There is one thing you need for meditation: a quiet place. Whether relaxing in your private garden, bedroom or in a nearby park, Spa Director Rosemary Sumner-Pike shares her four tips on how to perfect the art of meditation.

Summer Lodge regularly holds 'Mindfulness' workshops with qualified teacher Verity Woodgate. These workshops run throughout the year and include a tour of our beautiful gardens, as well as a two-course lunch. Please note that these dates are currently provisional.

It’s not about emptying the mind

Emptying the mind of its thoughts is an impossible task. The mind’s nature is to think, and thoughts will arise no matter how diligently you try to stop them. Rather than attempting to prevent the mind from generating thoughts, the art of meditation is to become more aware of them as they arise. Imagine that the mind is a clear, blue sky and the thoughts are clouds drifting across it. The clouds inevitably and continuously materialise and fade, but the sky—your awareness—remains the same. No matter how often you get lost in the clouds, keep shifting your focus to align with the sky.

No need to close the eyes

We close our eyes during meditation to diminish distractions. It also gives us access to the infinite dimensions of the mind so we can become familiar with the way it works. However, some meditation schools prefer to practice with the eyes open. In this way, we learn to maintain equanimity and awareness while still engaged with the world. It’s also a great technique to practice when surrounded by extraordinary natural beauty. Settle back into the armchair on your veranda, and pick a focal point in the foliage a little distance away. Now, allow your vision to soften. Keep your gaze steadily fixed there, slow down the breath, and relax.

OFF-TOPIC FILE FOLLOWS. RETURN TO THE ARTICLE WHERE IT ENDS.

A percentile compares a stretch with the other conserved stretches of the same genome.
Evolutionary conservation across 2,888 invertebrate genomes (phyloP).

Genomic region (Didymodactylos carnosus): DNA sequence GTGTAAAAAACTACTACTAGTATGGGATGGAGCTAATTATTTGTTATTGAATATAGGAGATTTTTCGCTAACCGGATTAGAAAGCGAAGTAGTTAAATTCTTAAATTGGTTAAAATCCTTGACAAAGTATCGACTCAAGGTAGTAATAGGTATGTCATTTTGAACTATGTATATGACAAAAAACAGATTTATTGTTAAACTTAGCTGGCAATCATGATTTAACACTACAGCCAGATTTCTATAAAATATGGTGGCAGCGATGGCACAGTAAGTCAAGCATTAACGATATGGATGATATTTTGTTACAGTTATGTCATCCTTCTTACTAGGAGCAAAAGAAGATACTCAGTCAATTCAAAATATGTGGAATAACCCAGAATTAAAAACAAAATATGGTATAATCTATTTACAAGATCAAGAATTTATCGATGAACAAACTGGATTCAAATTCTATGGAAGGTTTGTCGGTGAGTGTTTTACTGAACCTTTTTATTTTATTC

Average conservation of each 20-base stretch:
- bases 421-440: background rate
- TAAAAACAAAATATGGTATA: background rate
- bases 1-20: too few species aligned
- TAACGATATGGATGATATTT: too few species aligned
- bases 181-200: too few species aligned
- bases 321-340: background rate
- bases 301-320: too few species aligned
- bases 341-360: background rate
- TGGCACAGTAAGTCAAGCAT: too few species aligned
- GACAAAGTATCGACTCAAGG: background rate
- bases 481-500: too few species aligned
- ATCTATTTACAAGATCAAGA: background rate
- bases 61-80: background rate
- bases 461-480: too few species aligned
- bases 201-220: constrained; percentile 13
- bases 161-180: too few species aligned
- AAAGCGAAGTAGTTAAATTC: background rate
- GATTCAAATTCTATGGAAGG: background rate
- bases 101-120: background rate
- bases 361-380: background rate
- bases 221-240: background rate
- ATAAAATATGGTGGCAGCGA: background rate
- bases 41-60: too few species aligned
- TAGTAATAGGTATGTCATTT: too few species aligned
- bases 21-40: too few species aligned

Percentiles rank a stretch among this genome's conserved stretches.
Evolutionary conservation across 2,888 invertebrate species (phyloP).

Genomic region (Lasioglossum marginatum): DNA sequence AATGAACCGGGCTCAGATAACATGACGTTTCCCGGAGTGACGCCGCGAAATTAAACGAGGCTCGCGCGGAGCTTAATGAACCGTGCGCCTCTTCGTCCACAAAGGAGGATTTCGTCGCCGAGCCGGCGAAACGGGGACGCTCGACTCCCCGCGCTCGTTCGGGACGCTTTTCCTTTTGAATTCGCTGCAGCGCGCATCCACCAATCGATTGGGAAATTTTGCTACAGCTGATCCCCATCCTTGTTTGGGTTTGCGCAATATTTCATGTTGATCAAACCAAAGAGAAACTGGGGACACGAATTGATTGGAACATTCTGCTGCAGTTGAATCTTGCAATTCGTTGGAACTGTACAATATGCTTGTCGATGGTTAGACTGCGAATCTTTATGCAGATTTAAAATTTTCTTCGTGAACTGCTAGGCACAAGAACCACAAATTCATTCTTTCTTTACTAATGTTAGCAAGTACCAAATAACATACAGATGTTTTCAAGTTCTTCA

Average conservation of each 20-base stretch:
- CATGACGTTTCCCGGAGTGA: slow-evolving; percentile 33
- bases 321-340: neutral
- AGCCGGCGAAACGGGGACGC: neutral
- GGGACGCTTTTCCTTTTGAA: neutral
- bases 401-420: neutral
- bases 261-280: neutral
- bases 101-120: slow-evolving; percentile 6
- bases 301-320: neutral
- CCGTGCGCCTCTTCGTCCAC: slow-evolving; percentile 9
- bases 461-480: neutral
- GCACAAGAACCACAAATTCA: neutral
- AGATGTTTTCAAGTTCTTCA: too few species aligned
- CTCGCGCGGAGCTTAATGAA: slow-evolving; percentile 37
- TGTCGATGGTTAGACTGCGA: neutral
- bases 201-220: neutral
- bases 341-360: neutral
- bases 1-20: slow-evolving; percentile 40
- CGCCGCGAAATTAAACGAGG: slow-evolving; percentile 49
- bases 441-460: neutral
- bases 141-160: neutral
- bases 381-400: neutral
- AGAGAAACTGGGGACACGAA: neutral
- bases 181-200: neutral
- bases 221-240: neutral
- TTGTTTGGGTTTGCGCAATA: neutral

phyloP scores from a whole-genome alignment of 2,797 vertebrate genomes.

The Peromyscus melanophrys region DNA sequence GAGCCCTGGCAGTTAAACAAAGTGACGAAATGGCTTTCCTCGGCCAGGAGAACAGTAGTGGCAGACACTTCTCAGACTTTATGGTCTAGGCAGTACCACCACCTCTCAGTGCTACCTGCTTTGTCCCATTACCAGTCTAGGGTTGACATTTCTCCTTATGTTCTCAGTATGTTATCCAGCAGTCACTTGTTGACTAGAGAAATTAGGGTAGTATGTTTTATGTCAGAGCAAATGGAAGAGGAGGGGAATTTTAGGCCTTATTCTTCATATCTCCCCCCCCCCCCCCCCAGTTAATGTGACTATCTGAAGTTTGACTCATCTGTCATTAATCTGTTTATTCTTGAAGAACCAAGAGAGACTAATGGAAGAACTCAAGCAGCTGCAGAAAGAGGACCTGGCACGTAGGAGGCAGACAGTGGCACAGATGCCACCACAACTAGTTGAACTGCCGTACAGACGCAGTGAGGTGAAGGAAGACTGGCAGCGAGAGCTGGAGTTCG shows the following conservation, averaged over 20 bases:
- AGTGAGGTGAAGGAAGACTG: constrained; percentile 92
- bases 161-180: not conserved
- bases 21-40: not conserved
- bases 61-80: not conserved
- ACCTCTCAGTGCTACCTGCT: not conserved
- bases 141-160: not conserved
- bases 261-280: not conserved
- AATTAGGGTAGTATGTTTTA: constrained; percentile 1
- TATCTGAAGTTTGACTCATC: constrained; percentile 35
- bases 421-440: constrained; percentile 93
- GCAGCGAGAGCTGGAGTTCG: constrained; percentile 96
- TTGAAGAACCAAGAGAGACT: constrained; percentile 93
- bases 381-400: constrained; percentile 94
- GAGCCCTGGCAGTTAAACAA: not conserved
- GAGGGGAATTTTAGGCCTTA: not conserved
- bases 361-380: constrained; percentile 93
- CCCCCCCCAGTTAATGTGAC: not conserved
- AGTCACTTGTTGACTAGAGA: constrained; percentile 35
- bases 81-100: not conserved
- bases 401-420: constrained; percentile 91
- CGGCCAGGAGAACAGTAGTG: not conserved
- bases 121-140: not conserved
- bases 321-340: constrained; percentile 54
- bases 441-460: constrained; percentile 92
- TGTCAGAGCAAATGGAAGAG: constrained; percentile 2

Be here now

When it’s at a loose end, the mind usually chooses one of two options to think about. It relives scenarios that have already happened - replaying past glories or wishing things had turned out differently - or it plays out future events in anticipation of the real thing. Rarely is the mind present in the here and now, acutely engaged with what’s actually going on. While gazing out at your focal point, allow yourself to really sense the present moment. Notice the sounds of spring - birds chirping, rustlings in the undergrowth. Breathe in the fragrance of the vast array of plants and flowers around you. Notice how the breath feels in the body, how the body itself feels in the stillness of the surrounding nature. Allow yourself to arrive in the here and now.

You can’t conquer the mind with the mind

The mind can’t order the mind around. Sometimes the more you tell the mind to do something, the less it’s inclined to do it. If you’re struggling to stay in the present moment, help the mind by picking up a meditative activity that doesn’t require too much concentration. Pick up a book, put pen to paper or paint your surrounding landscape. You’ll soon discover that your mind has slipped into a deeply contemplative state without any effort at all. Now that’s the art of meditation.